Douthat writes provocatively and well about the dilemma of his own church. But it's not just the Catholics, you know. I just came from spending a couple of days with LCMS Lutherans, a wonderful bunch of faithful orthodox Christians who are nevertheless living through the long decline of their church. I would love to believe that conservative theology was enough to hold the line, but it's not. It is necessary, but not sufficient. The Catholics had Vatican II, but I think the broader "World War I" event that has shattered Christianity in the West is the Therapeutic Revolution of which Philip Rieff writes so well (and of which the Sexual Revolution is the most potent manifestation). As much as people like me have found a home in the Orthodox Church, it is impossible to imagine a world in which American Orthodox are as deferential to Church authorities as Orthodox believers in pre-20th century times were. Indeed, my bitter experience in Catholicism has made me -- well, not anticlerical, exactly, but far more suspicious of the clergy than I once was. That's just how it is. There's no going back. I can't unsee what I have seen about how unthinking deference to the clergy in the Catholic Church allowed so much evil to take root. It happened in the Catholic Church not because it is Catholic, but because the Catholic Church -- like the Orthodox and Protestant churches -- are full of human beings.
For me, Orthodoxy as a way of life has been so fruitful and joyful, even though my own personal struggles have been significant and heartbreaking for most of my time in Orthodoxy. The heartbreak did not come from the Church, to be clear, but the Orthodox approach to the spiritual life has been a great gift from God. I don't like to go into detail about personal spirituality on this blog; that's why I started a Substack. Anyway, to Douthat's point, all Christians are dealing in some way with the catastrophe of the twentieth century -- and if they're not dealing with it, it's because they have surrendered to it, whether they realize it or not. The Catholic Church, in the Second Vatican Council, started out reforming itself, but ended by disarming itself. This is something that we non-Catholic Christians of the West had better pay close attention to, because like it or not, the fate of the West is inextricably tied to the fate of the Roman church.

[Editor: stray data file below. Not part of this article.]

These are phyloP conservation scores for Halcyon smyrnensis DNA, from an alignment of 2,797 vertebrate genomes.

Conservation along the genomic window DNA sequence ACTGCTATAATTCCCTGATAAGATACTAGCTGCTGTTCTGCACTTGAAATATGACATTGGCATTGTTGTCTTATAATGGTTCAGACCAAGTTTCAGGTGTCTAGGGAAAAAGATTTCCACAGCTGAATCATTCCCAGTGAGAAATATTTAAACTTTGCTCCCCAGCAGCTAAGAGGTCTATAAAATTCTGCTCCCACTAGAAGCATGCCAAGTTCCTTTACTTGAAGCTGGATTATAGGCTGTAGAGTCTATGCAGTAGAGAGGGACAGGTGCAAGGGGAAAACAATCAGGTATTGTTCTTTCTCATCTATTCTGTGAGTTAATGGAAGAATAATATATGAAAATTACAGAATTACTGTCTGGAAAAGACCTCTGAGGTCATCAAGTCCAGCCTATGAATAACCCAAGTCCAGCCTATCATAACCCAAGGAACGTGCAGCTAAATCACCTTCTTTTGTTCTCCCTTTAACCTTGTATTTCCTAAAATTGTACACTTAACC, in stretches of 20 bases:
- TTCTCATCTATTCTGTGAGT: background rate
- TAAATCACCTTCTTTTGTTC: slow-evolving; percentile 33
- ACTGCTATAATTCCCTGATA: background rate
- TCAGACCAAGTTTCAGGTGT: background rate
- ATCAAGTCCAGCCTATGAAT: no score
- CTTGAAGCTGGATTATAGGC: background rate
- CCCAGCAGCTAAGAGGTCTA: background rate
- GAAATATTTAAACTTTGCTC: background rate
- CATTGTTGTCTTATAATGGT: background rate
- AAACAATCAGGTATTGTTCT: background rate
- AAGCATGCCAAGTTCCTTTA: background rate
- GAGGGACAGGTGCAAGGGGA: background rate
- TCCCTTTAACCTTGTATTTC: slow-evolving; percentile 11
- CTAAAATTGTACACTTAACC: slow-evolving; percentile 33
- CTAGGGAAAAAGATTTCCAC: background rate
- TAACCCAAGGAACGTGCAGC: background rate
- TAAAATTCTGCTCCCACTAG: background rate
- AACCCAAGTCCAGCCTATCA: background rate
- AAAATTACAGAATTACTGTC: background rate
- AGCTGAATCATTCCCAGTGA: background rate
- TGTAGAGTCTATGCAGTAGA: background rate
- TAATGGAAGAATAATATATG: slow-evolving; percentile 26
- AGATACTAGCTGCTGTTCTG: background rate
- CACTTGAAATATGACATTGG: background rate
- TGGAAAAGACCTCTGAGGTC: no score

I'll end with this. Cardinal Gerhard Müller, the austere German who was head of the Church's chief doctrinal office under Benedict XVI, minced no words in an interview this week on EWTN, about the so-called "Synodal Process" that Francis has started. Excerpt:
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You were head of the Vatican’s Congregation for the Doctrine of the Faith. What must you think as you watch a system being created, where all of that doctrine seems to be up for grabs?
The basis of the Church is the word of God as a revelation … not our strange reflections. … This [agenda] is a system of self-revelation. This occupation of the Catholic Church is a hostile takeover of the Church of Jesus Christ…. And if you look at only one page, or read one page of the Gospel, you’ll see that it has nothing to do with Jesus Christ … and [in this agenda] they think that doctrine is only like a program of a political party, who can change it according to their votes….
I have to say, I am, I am shaken when I hear you say, and you were just at a consistory, which we’ll talk about in a moment, that you believe the synodal process is … shaping up into a hostile takeover of the Church, of an attempt to destroy the Church. Is that what you see here?
If they succeed, it will be the end of the Catholic Church. And we must resist it like the old heretics of the Arianism. When Arias thought, according to his ideas, what can God do and what can God not do? And it is irrationalism: human, the intellect to decide what is true and what is wrong.
UPDATE: I hate to have to keep making this clear when I post about this stuff, but I do, because these posts attract lots of people who don't know me and my history. I affirm what the Orthodox Church teaches is true! I just don't have it in me to argue about it, in the way I used to relish arguing about Catholicism, as a Catholic. There are plenty of accomplished apologists who do.
A point I would love to see Douthat take up in a future column, though it might be too inside baseball for a Times columnist: how the roots of Catholicism's current crisis are not really in the Second Vatican Council, but in the First Vatican Council, which centralized so much power in the papacy.